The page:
The Blackie Question Revisited
Our post of 4 February, concerning the five titles with illustrations by Pauline Baynes in the series Blackie’s Library of Famous Books, drew replies from fellow collectors, who sent us valuable information. Since then, we have had a helpful response to questions sent to the British Library about their copy of Andersen’s Fairy Tales, and we have been able to determine that Blackie & Son moved their London offices from 66 Chandos Place to 16/18 William IV Street in 1951.
Most interesting of all, we have found that Pauline Baynes art was first included in the Blackie Andersen’s Fairy Tales alongside black and white illustrations by Helen Stratton, whose pictures had accompanied the Blackie Andersen for many years. Two of the copies of this revised Andersen called to our attention, as well as the British Library copy, are illustrated primarily by Stratton, but with a colour frontispiece by Baynes and a title-page drawing after Baynes (adapted from her dust-jacket art for the Blackie Grimm’s Fairy Tales). Since the copies give the first London address for the publisher on the verso of the half-title leaf as 66 Chandos Place (Blackie’s London office from 1941 to 1951), and a ‘Book Production War Economy Standard’ notice also is printed on that page (referring to a conservation scheme which ended in 1949), and in two of the copies there is a 1949 ownership date, we have dated the first appearance of the Baynes art, and of her paintings for an accompanying dust-jacket, to [1949?].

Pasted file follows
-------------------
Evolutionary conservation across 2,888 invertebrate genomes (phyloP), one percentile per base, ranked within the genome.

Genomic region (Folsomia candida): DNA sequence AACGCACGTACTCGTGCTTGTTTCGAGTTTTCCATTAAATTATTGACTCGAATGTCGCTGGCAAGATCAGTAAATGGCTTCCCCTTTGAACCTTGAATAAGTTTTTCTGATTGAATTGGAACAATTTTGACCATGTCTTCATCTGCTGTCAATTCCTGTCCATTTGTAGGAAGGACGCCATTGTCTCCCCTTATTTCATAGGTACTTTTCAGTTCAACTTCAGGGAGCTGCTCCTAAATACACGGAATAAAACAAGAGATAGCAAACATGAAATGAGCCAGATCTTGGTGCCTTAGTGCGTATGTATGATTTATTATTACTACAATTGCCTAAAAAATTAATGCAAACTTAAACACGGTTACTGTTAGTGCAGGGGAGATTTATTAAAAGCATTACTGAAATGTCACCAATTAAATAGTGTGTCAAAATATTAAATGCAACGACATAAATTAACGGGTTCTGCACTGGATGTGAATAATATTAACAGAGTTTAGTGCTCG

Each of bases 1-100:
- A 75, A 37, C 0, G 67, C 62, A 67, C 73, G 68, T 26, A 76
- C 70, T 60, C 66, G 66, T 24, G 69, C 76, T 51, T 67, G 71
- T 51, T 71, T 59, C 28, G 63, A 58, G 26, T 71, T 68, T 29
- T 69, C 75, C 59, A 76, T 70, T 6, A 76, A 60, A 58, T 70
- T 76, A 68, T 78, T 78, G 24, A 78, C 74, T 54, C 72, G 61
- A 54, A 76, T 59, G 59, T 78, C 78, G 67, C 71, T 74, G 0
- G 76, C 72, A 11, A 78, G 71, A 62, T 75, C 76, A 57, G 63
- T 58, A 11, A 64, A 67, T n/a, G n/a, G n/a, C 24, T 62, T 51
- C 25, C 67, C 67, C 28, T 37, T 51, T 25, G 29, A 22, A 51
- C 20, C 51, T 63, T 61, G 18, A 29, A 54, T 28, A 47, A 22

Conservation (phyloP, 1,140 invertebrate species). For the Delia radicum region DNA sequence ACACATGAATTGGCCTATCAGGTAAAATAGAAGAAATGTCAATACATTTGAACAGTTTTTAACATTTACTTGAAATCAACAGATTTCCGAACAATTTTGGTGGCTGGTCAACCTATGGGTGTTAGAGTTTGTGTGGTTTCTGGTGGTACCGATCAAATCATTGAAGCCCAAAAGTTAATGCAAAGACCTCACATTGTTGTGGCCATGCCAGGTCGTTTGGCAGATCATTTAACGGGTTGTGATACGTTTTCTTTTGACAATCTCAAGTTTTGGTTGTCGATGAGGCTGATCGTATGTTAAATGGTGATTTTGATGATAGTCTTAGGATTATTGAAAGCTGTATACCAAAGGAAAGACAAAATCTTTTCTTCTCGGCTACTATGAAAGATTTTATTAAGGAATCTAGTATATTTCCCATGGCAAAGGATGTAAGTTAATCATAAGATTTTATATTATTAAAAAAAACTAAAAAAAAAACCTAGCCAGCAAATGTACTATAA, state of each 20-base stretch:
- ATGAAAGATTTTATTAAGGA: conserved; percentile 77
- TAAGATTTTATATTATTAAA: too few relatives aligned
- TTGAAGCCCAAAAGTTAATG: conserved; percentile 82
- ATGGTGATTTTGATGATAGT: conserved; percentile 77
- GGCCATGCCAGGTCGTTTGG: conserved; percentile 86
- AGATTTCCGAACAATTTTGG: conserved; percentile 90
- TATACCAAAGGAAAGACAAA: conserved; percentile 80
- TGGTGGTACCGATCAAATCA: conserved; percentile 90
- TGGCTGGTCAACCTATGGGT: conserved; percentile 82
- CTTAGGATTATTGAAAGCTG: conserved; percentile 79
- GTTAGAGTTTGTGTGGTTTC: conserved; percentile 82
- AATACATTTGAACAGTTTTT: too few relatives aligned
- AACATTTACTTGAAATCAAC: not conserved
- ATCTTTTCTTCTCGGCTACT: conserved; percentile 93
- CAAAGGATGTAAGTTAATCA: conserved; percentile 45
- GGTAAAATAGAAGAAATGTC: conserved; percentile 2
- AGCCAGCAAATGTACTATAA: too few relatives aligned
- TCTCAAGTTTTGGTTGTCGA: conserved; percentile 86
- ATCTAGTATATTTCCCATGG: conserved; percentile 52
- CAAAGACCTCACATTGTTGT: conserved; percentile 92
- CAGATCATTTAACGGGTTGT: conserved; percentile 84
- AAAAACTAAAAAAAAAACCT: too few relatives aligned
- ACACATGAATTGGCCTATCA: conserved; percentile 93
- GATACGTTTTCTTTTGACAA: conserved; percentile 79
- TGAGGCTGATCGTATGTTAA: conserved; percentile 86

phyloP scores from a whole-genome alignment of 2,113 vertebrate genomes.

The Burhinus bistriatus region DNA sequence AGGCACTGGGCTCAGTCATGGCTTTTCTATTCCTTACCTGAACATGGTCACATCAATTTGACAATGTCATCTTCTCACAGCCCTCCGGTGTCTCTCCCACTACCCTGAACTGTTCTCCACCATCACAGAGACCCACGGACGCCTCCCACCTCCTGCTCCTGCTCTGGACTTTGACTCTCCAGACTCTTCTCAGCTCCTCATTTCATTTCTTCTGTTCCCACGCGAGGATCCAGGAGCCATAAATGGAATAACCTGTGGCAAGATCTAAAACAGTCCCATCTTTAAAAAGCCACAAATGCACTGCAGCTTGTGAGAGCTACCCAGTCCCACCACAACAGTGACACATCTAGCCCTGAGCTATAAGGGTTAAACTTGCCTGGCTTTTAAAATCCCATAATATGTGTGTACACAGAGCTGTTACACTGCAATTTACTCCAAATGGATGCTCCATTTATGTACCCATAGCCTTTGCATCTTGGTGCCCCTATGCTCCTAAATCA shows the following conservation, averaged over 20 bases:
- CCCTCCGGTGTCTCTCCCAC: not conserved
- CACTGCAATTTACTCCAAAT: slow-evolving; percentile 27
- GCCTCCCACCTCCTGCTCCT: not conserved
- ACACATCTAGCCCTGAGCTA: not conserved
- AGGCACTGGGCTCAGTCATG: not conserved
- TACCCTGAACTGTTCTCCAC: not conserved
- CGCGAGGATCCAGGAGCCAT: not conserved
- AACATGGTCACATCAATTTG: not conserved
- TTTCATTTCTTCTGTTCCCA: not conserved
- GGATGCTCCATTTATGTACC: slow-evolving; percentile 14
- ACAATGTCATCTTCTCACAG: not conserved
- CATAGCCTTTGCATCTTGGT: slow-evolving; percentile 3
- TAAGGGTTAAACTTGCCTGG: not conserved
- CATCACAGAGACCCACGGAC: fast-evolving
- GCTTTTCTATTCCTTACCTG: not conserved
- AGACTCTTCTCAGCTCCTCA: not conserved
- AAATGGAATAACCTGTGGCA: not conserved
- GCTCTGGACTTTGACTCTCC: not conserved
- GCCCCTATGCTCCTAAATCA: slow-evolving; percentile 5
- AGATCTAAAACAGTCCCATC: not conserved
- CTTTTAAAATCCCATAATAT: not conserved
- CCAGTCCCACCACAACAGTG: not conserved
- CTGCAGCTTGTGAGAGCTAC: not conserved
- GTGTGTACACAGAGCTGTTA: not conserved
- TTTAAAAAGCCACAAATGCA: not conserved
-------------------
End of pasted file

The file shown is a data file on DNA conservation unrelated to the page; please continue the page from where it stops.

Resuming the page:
Sometime later, the Stratton art was removed from the Blackie Andersen and replaced with further ink drawings by Baynes, added to her existing frontispiece and title-page art. The text type was reset as well. So far, the earliest copies of this new edition known to us give the publisher’s London address as 16/18 William IV Street, and thus can have appeared no earlier than 1951; and as noted in our earlier post, our copy with this address has an ownership inscription dated 1954, providing a range for the printing date from 1951 to 1954. Since the artist’s copy, preserved in the Pauline Baynes Archive at Williams College, likewise contains the William IV Street address, it seems reasonable to suppose that the copy represents the first appearance of the new Baynes illustrations, and therefore we have dated the new edition to [1951?]. Of course, this conclusion may be refined as more information about further copies comes to hand.